April 1, 2013

Monday Pep Rally: To Worldbuild Or Not To Worldbuild?

Monday Pep Rally is a weekly feature where the Misfits post a question for you, the reader, to answer. You can answer on your own blog and link in the comments, or just answer here!

Hello, Misfiteers! I'm just so happy today, I think I could give you all hugs.

April Fools! ahahahahahahahahahahahahaha

Had to get that off my chest. There will be no hugging today. Instead I want to talk to you about worldbuilding. (Why is worldbuilding not a word? Apparently it should be "world building". Whatever, I don't care.)

QUADRANTS. Every map gets better when you add quadrants.
If you know me, you know I love worldbuilding. Absolutely, positively love it. I could spend hours drawing maps, creating mythos, forming civilizations.

BUT I always have to keep in mind the story that I'm writing. Some stories can carry--or even require--a lot of worldbuilding. Others don't need it. Some would only get lost in heavy worldbuilding. Contemporary novels, for example, don't need a lot of worldbuilding because we already live in the contemporary world. High fantasy, on the other hand, positively overflows with worldbuilding. (Of course, each genre has its exceptions.) The amount of worldbuilding needed depends on the story you want to tell and how you plan on telling it. I recently wrote a book that was set on a futuristic earth. I could have done a lot of worldbuilding for it, but I didn't. That particular story would have only been bogged down by too much worldbuilding, so I left it out. But, as you can see in the picture, I'm going a little crazy with my fantasy idea.

So here's my question for you guys:
How much do you worldbuild for your stories? Do you love it, hate it, not think anything of it? If you hate it, why? And if you love it, what's your favorite part?


Gina said...

World building my steampunk novel proved to be entirely overwhelming and I actually shelved it temporarily so I could make headway on some other projects. Just having to balance fake-world building and real-world building (because none of us were alive in Victorian London, I have to build that world too, to immerse the reader) was too much.

Now I'm working on a fantasy story that is the first in a series of companion novels. Each story will be set in a different kingdom in the same world, and characters will overlap between them. It's just the right balance. I have to build, but only have to rely in the physical truth of human beings - everything else I get to create. If it matters to the story, it gets woven in. If it doesn't matter, I leave it out but hold into it for possible future use.

It's perfect :)

Mia Hayson said...

I love it when the worldbuilding comes to me instead of me having to seek it out, so that's generally what I do. I scramble around blindly trying to see what surrounds me and then, hopefully, at some point I get hit by a realisation and all the weird things I've written make sense suddenly.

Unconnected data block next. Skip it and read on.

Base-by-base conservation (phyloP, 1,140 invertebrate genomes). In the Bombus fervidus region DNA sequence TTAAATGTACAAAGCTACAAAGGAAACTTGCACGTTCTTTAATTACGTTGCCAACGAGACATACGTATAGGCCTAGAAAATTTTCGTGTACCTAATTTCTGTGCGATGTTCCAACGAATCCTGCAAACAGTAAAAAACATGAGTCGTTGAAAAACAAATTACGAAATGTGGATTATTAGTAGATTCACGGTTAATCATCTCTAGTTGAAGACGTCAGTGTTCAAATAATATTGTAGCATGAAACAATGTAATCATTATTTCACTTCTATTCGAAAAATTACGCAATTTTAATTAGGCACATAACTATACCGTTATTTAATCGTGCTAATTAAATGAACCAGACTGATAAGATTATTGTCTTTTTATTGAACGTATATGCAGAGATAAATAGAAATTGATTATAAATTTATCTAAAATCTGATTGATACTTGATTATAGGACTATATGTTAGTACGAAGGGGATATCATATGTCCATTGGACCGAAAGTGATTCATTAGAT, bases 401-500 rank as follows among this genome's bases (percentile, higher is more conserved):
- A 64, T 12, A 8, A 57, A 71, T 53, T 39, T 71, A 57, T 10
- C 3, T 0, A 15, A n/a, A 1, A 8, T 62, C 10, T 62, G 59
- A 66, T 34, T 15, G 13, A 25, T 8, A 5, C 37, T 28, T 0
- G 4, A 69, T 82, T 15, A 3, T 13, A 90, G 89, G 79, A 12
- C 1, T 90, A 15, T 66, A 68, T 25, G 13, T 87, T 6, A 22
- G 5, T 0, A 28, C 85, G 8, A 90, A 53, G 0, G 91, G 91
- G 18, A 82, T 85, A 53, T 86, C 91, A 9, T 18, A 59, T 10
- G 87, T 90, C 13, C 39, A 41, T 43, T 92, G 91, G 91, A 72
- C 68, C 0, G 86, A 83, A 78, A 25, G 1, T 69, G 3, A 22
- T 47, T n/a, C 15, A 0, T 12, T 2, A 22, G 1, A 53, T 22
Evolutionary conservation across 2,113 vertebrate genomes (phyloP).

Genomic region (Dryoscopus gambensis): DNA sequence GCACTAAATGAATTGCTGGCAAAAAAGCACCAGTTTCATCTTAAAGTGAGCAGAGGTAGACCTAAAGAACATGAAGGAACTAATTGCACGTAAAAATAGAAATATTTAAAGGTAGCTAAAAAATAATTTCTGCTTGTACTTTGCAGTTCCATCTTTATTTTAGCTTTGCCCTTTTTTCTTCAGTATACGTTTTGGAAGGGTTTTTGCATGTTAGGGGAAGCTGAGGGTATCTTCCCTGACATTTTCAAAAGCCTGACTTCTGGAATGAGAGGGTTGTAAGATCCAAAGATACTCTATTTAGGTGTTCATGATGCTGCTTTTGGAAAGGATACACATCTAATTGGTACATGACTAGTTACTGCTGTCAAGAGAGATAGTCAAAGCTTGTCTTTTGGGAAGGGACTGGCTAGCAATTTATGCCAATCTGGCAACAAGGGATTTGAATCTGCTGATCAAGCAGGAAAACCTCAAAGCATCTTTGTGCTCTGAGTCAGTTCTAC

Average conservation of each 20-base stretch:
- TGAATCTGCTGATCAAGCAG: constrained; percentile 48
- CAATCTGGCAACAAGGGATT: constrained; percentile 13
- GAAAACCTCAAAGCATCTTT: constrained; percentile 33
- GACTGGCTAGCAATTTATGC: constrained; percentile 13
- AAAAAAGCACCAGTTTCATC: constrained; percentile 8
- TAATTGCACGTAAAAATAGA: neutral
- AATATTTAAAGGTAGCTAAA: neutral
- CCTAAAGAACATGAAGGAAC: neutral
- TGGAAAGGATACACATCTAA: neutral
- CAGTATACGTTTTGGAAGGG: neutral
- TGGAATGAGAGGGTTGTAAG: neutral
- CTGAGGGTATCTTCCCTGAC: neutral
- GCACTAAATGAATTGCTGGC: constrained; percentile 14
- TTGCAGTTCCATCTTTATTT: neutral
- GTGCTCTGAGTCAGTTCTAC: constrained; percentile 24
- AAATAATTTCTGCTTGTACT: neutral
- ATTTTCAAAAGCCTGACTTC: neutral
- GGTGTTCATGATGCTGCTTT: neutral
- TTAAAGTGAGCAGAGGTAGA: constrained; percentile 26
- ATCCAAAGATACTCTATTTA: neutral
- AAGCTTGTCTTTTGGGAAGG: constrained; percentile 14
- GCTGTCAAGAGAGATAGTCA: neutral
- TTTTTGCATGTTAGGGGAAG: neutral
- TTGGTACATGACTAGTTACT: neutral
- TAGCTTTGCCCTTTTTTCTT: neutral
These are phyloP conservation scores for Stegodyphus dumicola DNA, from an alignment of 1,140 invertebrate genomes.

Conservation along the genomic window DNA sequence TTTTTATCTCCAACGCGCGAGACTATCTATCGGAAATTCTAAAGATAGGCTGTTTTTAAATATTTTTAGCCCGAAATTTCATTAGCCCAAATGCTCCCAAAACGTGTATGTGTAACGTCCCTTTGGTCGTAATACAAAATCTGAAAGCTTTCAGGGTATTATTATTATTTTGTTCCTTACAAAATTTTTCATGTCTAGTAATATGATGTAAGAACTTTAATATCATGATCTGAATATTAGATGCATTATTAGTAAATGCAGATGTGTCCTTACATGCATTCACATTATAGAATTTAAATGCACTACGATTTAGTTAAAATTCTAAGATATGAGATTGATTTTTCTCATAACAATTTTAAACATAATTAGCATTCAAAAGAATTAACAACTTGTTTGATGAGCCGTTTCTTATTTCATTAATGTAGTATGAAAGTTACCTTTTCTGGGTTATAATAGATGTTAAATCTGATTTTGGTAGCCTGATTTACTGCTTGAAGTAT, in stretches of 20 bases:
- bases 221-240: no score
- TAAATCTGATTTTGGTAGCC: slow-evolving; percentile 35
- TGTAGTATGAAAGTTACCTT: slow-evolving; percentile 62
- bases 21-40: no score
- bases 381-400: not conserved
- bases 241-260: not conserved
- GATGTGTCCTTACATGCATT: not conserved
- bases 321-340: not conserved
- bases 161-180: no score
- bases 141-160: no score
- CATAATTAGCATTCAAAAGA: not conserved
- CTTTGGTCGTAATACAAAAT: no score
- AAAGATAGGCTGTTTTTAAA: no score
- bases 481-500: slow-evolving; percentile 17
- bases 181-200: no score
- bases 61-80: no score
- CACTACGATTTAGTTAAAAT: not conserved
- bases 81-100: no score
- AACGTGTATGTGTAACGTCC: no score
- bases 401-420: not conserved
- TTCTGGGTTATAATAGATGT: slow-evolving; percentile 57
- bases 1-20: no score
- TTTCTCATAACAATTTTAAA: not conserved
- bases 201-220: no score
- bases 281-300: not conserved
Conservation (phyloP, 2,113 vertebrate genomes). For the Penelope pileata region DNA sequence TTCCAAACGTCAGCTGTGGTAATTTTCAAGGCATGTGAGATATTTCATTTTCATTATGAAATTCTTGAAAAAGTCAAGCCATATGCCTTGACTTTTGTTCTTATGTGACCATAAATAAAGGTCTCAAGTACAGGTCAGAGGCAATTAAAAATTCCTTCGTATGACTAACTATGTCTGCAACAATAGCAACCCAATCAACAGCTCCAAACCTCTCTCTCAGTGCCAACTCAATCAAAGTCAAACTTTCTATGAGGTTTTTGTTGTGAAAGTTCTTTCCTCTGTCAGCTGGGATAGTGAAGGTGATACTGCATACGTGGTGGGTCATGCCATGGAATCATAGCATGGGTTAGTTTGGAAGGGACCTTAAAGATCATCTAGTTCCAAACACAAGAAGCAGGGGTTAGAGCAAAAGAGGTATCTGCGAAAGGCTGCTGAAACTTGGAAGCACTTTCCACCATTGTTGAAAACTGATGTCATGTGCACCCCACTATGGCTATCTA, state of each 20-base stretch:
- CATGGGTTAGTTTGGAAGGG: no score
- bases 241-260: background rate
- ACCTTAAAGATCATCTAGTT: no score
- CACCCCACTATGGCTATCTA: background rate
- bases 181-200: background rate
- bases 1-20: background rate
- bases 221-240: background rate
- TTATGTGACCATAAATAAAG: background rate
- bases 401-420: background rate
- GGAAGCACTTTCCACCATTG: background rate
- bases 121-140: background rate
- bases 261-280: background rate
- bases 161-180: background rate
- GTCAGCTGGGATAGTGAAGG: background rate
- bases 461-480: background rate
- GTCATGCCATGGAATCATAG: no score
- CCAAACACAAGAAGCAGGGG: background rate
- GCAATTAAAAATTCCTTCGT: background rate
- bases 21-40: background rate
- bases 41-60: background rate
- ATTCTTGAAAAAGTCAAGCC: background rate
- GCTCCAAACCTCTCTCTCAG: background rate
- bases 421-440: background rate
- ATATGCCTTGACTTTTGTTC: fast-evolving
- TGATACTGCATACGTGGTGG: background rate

So, I guess I love the knowing but I don't like just sitting and sketching out maps etc. I don't know why. I'm infinitely jealous of people who can a) draw and b) just know what is out there.


Ru said...

I actually love when writers world build in novels that have a generally contemporary setting. (Think Stephen King, Under The Dome - I felt like I lived in that town). But agreed, in some genres it is more necessary than others, and if it isn't incorporated organically into the story, it just drags everything down.

Saybe Scott said...

Worldbuilding is one of my biggest weaknesses in first drafts, as my CPs can attest. I usually write only what directly affects the story and the immediate setting, and anything that's offscreen or background or not really important gets overlooked because I'm more interested in the plot and characters. It's something I'm trying to pay more attention to while drafting my current WIP.

Love your map, though. The one high fantasy I wrote (my very first novel), I drew a map and charted the characters' travels and stuff. I could see myself doing that again if I were building a world from the ground up.

Maya Prasad said...

Beautiful map in the picture! Love it.

I did a lot of world-building, but it was as I wrote my drafts. I revised a lot as I went because I kept changing my mind about the world, and those changes affected the plot. (If it didn't majorly affect the plot, I merely noted the change and kept moving forward).

Alex Villasante said...

I'm with Saybe. My first drafts never have as much world building as my CP's think they should (YA Fantasy.) I but I'm an 'under writer' in general, needing to flesh out and connect the dots in later drafts. I do like world building, though. I feel like, when I'm imagining my world, all the information is there, I just have to go back and 'see' it when I've gotten all the plot points out.

I am also a big fan of maps (and have drawn them myself) - but I can't stand family trees in books. Not sure why!

Stephsco said...

My process as a writer has been to do everything in the most difficult and backwards fashion from the start. Thankfully, I've learned and I can move forward! I would probably plan a lot out first for a novel with extensive worldbuilding so as not to trap myself in corners along the way. But, that still happens, so at some point, I think you need to set aside the outline and start writing. The outline and notes are important to keep consistency though.

God bless all you fantasy and sci-fi writers!

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